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Feminists, Please Don’t Ruin Baseball

Fun fact: women and men are different and this is not actually a problem. Not even with regard to the massive “roster gap” in baseball.


Not to brag, but my mother-in-law is so awesome that she gave me her baseball signed by the 1952 New York Giants this Mother’s Day.

My own mother and I chat about baseball regularly. Her mother was so conversant in the game that she knew the slugging percentages for the St. Louis Cardinals, her favorite team. My mother raised me to be a St. Louis Cardinals fan, as she was raised. And I’m raising my daughters the same way. Their favorite player is Yadier Molina. And even though he has that neck tattoo, I can’t disagree with their choice.

In fact, when I saw that ESPN’s Sunday Night Baseball this weekend was the St. Louis Cardinals vs. the Pittsburgh Pirates, I told my husband that this was a very nice Mother’s Day treat.

It didn’t occur to me that my mother, mother-in-law, daughters or I should feel bad about being baseball fans until a feminist took the occasion to tell us that Major League Baseball is sexist.

Le sigh.

The piece is authored by Steven Goldman, the MLB Editor for It begins “Baseball has not experienced its last Jackie Robinson moment.”

After invoking the importance of an openly gay player and mentioning how “fascinating” it would be to see a star from the Democratic Republic of Congo, we get to the point. Which is a discussion of whether any female has “the necessary upper-body strength to hit big league pitching or to pitch with enough stuff (or even guile) to retire big league hitters consistently.” Goldman’s position is that a female player with the necessary stuff is already out there but won’t be properly developed because of sexism (I think that’s his position at least):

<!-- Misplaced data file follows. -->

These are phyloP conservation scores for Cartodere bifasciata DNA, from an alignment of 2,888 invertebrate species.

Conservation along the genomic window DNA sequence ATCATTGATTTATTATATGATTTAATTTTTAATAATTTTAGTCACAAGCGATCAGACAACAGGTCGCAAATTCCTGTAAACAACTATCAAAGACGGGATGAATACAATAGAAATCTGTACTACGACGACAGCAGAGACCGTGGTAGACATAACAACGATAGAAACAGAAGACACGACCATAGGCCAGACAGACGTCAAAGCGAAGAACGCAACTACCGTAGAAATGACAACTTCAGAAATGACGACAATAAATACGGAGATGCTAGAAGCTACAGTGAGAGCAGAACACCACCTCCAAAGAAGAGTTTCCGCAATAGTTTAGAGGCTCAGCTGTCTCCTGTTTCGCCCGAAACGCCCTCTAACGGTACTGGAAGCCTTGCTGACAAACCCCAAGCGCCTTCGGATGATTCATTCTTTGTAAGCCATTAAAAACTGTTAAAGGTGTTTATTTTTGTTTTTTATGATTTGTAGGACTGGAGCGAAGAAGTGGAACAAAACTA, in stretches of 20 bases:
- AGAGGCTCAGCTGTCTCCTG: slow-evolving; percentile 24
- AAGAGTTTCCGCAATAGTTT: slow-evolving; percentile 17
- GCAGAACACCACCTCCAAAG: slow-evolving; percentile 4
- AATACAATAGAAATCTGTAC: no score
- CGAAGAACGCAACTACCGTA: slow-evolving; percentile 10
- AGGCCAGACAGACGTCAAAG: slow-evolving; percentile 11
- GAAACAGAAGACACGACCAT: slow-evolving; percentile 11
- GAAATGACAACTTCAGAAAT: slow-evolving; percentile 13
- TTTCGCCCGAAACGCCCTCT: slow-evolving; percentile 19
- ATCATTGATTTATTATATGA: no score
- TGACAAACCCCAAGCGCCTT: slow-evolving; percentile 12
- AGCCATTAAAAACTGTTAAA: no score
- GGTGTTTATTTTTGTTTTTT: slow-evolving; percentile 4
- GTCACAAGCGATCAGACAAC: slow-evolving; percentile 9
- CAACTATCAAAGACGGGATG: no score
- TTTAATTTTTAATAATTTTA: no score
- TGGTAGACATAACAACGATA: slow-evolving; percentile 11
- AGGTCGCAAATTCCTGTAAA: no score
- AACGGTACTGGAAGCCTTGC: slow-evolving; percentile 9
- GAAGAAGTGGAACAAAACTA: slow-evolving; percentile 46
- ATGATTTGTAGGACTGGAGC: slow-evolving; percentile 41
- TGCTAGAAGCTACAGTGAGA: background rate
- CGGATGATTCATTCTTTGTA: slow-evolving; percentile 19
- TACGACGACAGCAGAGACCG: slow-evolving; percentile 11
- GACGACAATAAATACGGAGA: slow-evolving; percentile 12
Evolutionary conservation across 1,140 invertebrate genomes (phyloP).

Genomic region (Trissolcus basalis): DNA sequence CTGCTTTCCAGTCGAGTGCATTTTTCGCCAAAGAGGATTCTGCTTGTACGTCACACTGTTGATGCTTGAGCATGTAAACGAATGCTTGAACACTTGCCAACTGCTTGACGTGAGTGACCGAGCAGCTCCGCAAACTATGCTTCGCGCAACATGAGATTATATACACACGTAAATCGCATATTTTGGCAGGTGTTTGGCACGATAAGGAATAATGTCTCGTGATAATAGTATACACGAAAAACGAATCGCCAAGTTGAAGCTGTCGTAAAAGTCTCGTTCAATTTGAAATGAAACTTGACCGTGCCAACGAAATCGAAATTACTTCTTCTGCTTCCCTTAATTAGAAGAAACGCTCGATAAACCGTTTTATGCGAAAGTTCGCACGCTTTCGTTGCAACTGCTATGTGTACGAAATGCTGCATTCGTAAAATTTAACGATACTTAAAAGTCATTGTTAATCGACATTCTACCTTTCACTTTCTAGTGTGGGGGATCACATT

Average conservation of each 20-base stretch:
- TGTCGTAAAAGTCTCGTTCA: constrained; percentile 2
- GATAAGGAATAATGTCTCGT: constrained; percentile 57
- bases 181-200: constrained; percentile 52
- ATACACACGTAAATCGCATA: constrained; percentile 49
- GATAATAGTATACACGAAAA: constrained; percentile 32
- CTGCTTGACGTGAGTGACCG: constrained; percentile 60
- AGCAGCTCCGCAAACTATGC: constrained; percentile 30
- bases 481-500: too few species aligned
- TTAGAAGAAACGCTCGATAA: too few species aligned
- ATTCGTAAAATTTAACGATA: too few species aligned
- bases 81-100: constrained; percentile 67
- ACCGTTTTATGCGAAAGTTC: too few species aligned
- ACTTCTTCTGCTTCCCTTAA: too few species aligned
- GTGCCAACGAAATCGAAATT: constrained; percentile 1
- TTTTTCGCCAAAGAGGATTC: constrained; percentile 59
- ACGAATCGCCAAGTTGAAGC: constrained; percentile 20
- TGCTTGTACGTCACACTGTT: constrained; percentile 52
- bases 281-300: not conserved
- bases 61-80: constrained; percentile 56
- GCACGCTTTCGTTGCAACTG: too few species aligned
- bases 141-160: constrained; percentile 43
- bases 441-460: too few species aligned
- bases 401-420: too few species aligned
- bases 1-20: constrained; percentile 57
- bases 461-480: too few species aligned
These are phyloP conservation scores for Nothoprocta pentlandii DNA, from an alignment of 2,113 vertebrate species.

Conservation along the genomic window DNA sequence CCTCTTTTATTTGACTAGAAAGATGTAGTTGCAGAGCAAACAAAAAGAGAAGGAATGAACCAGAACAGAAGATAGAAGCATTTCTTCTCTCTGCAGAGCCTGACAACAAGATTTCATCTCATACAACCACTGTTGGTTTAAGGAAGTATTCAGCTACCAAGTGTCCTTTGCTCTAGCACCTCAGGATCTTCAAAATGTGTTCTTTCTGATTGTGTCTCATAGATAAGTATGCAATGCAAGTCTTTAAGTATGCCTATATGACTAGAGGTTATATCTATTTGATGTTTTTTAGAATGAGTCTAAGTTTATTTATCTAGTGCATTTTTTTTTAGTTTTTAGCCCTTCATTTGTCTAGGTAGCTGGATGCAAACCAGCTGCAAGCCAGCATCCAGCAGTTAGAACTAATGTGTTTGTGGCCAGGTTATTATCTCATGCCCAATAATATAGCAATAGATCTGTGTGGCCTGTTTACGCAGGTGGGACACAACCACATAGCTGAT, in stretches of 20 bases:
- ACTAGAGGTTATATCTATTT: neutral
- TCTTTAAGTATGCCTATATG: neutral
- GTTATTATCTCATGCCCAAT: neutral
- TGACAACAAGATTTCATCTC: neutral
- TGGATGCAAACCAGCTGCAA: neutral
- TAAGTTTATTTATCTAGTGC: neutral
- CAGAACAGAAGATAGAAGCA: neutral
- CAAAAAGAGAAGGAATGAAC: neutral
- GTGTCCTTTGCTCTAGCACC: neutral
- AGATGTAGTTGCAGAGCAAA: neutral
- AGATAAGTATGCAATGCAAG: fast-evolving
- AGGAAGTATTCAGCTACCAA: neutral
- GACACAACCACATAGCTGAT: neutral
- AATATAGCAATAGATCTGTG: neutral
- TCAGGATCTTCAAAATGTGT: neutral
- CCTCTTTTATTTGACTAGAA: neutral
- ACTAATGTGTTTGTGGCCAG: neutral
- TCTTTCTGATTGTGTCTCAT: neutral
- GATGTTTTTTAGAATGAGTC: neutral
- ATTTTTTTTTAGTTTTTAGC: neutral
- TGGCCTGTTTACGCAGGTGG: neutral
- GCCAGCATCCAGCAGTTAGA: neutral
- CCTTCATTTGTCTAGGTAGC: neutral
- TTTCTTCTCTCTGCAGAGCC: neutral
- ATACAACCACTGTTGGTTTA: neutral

Nevertheless, it’s not difficult to look at the games women do play and see that there are female athletes with the strength, speed, and reflexes to make the dream of a mixed-gender major leagues at least a possibility. I’m not suggesting that it’s common for women to have the upper-body strength to be true sluggers, but it’s not common for anyone to have that sort of strength, and baseball has always been amenable to many different styles of play. There have been good hitters who were small of stature but generated power through having unusually strong wrists, an exaggerated weight transfer, or a high leg-kick. And power, of course, isn’t the only successful way of hitting. Ichiro Suzuki made himself a Hall of Famer beating out 6-3 grounders, and many greats simply sprayed the ball from line to line and took a few walks. That approach fell out of style in recent decades as hitting home runs became easier and easier, but lower offensive levels and the new prevalence of the shift is just begging for it to make a comeback. There have been 163 players between 5’6 and 5’11 to play in the majors this year, and 15 players under 170 pounds. According to a random web site I just checked — it’s the government’s, so it’s probably correct — the current average height for a woman 20 years of age or older is around 5’4, with a weight of 166 pounds. That’s an average, with all the usual caveats that apply to numbers like this; there’s a high end and a low end. As such, it’s not hard to imagine there are a number of female athletes with more imposing forms than, say, Jose Altuve’s.